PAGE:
I’m going to weigh i…
I’m going to weigh in on the issue of the alleged leak of a CIA undercover operative by Bush administration officials to columnist Robert Novak, but first a few things need to be made clear.

According to Novak, he was told by the CIA that Mrs. Wilson (or Ms. Plame, depending on who you read) was simply an analyst at the agency. She is not an “agent” (BBC) nor a “covert agent” (CNN, quoting Charles Shumer) nor an “undercover operative” (The Age), nor an “undercover CIA officer” (NY Times). (Thank you, unbiased media.)

Novak himself has said, “According to a confidential source at the CIA, Mrs. Wilson was an analyst, not a spy, not a covert operative and not in charge of undercover operators.”

The biggest deal in this whole issue is that it has livened up the Washington scene. As MSNBC puts the question, “The sudden excitement in Washington came down to question of: Which would you read first, a 150-page ‘whodunit’ or a 2,000-page treatise on politics?” But it’s more than that for Democrats who’ve been so eager to smell blood in the water since W took office. Joseph Wilson, the retired diplomat whose wife is at the center of this issue, has chummed the waters by calling out names.

It’s of keen interest to me to see whether or not we can get Karl Rove frog-marched out of the White House in handcuffs. And trust me, when I use that name, I measure my words.

So he said on August 21st. A little more than a month later, on September 29th, he said on “Good Morning, America”,

In one speech I gave out in Seattle not too long ago, I mentioned the name Karl Rove. I think I was probably carried away by the spirit of the moment. I don’t have any knowledge that Karl Rove himself was either the leaker or the authorizer of the leak.

So much for “measured” words.

Then what do we have here? Another tempest-in-a-teapot, oddly enough related to the previous “Niger uranium” tempest. Novak did not get the impression from the CIA that giving out her name would endanger anyone in general or Mrs. Wilson in particular, and I believe he wouldn’t have mentioned her name if he thought it would have. He’s stated that the administration official simply noted that the trip to Niger was “inspired by his wife”.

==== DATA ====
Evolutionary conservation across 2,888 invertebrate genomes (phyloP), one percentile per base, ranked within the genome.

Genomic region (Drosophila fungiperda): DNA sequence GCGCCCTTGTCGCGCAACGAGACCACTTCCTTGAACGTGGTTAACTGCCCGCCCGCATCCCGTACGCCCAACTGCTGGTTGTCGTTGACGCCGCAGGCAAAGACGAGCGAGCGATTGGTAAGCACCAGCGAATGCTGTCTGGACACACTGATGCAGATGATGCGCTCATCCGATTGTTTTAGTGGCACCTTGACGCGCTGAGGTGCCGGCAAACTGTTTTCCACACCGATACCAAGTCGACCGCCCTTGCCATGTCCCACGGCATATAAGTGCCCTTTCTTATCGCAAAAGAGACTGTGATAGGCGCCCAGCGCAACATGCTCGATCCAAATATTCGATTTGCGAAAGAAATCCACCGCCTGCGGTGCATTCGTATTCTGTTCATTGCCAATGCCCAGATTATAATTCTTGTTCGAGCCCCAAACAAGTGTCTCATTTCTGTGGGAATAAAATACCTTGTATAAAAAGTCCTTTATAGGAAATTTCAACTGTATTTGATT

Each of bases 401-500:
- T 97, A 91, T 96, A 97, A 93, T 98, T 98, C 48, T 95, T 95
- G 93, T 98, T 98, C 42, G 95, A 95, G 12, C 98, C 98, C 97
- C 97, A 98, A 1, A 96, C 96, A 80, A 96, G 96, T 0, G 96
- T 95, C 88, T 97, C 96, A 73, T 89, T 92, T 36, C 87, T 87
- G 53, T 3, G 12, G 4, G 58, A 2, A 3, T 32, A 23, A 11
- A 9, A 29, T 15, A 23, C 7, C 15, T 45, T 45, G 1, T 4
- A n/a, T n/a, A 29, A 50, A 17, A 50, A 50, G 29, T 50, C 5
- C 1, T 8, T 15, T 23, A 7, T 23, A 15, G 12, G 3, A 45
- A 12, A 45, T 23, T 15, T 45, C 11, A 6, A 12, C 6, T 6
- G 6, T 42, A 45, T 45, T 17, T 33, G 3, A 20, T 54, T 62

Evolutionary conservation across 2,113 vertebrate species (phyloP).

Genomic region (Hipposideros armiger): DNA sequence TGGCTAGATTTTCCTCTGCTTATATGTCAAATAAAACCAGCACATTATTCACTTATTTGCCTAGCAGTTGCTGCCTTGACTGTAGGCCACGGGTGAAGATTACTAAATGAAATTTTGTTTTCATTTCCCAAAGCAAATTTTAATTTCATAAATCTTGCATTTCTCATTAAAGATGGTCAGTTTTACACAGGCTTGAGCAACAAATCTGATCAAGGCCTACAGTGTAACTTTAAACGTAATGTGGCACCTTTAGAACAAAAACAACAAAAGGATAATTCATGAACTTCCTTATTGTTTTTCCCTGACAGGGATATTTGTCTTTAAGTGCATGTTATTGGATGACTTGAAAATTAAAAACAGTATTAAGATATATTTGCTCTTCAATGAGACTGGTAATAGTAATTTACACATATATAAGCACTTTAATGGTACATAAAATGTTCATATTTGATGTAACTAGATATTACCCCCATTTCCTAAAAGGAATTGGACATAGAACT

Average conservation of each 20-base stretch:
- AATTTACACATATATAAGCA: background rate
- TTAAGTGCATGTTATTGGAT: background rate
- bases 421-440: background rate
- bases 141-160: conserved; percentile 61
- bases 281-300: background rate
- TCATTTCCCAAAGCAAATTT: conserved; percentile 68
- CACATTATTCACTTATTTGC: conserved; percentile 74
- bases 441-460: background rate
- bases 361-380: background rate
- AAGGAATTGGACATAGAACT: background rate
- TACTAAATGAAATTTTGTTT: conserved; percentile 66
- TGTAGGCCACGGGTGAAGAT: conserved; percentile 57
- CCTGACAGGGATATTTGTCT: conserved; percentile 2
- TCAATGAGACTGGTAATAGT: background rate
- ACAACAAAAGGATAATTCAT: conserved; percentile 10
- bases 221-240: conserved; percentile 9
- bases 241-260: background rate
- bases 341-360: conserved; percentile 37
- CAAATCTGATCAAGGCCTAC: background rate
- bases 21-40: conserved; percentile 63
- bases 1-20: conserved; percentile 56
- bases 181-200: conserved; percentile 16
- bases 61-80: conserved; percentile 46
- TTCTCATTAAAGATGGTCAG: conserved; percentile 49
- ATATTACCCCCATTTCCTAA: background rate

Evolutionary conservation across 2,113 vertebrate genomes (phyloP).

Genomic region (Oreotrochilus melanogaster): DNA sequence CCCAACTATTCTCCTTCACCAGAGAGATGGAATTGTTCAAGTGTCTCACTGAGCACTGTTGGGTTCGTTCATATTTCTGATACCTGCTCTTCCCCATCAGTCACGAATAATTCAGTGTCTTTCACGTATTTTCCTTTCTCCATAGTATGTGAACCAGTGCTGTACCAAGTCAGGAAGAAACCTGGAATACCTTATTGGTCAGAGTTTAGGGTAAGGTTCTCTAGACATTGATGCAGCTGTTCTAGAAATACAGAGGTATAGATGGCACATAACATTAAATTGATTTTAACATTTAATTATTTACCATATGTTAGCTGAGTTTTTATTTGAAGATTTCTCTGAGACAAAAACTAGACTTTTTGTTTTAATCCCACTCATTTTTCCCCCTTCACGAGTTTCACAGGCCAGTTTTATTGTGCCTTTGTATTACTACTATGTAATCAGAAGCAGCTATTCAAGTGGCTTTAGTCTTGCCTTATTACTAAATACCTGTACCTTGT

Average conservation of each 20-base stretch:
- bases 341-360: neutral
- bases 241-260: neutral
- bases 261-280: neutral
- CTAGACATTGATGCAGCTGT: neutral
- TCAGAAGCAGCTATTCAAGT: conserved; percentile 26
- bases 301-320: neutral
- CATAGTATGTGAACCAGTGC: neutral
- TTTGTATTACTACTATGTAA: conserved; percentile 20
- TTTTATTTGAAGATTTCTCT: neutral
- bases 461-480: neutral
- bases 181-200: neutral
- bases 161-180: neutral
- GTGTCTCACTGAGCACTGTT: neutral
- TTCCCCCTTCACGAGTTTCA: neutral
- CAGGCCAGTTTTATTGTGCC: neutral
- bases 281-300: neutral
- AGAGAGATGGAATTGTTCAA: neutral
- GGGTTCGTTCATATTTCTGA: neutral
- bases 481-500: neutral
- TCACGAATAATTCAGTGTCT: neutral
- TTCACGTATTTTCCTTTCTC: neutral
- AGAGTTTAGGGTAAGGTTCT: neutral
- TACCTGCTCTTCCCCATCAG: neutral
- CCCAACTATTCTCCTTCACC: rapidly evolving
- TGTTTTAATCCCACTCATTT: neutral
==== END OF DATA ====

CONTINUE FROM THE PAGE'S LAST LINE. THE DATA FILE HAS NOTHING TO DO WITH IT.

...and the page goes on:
So my take is…>yawn< Given the best information we have (from Novak, not the un-measured words of Mr. Wilson), this is no big deal. I’m sure the CIA would like to know who’s giving out names of its analysts, to just make sure that the names of operatives aren’t handed out by the same source, and that’s certainly a legitimate concern. But this name in this circumstance is going to be just another mean-spirited attempt by Democrats to smear Bush’s image. That’s the best they can do.

UPDATE: The AP is still calling Mrs. Wilson “an undercover CIA officer”. The only credible source I’ve heard for what her job title is has been Mr. Novak, who, as I said, calls her position an “analyst” as per his CIA contact. But still the media continues to hype this story as some sort of outing of an American James Bond, yet never say by what authority they know that she was “undercover”, or even if she was any sort of field operative at all. This is over-the-top hype at best, and liberal bias at worst, and from a news agency that feeds so many other news organizations.

UPDATE #2: Former CIA Director James Woolsey was interviewed this morning by CNN. Here’s a piece of what he said, responding to what I quoted Novak saying:

WOOLSEY: Well, most of the time in the business, people don’t really use the word “operative.” Analyst would normally mean — if that’s true — that she worked usually in Washington, that she would be able to admit to people that she worked at the CIA. And it would not be nearly so serious a thing.

If she was a clandestine service officer, an officer who worked in the field, recruiting informants, spies, or undertaking covert action, then naming her really would be a serious matter. And we apparently have a factual dispute, from what Mr. Novak said there, about whether she was a clandestine service officer or not.

Actually, the only dispute, so far as I can see at this point, is that Mr. Novak has a CIA source to back up his description, while the media is grabbing titles out of thin air. If Novak’s wrong, there are some heads that need to roll at the CIA as well as the White House. If he’s right, which I suspect he is, it supports my tempest-in-a-teapot description of the whole thing. And Woolsey would agree.

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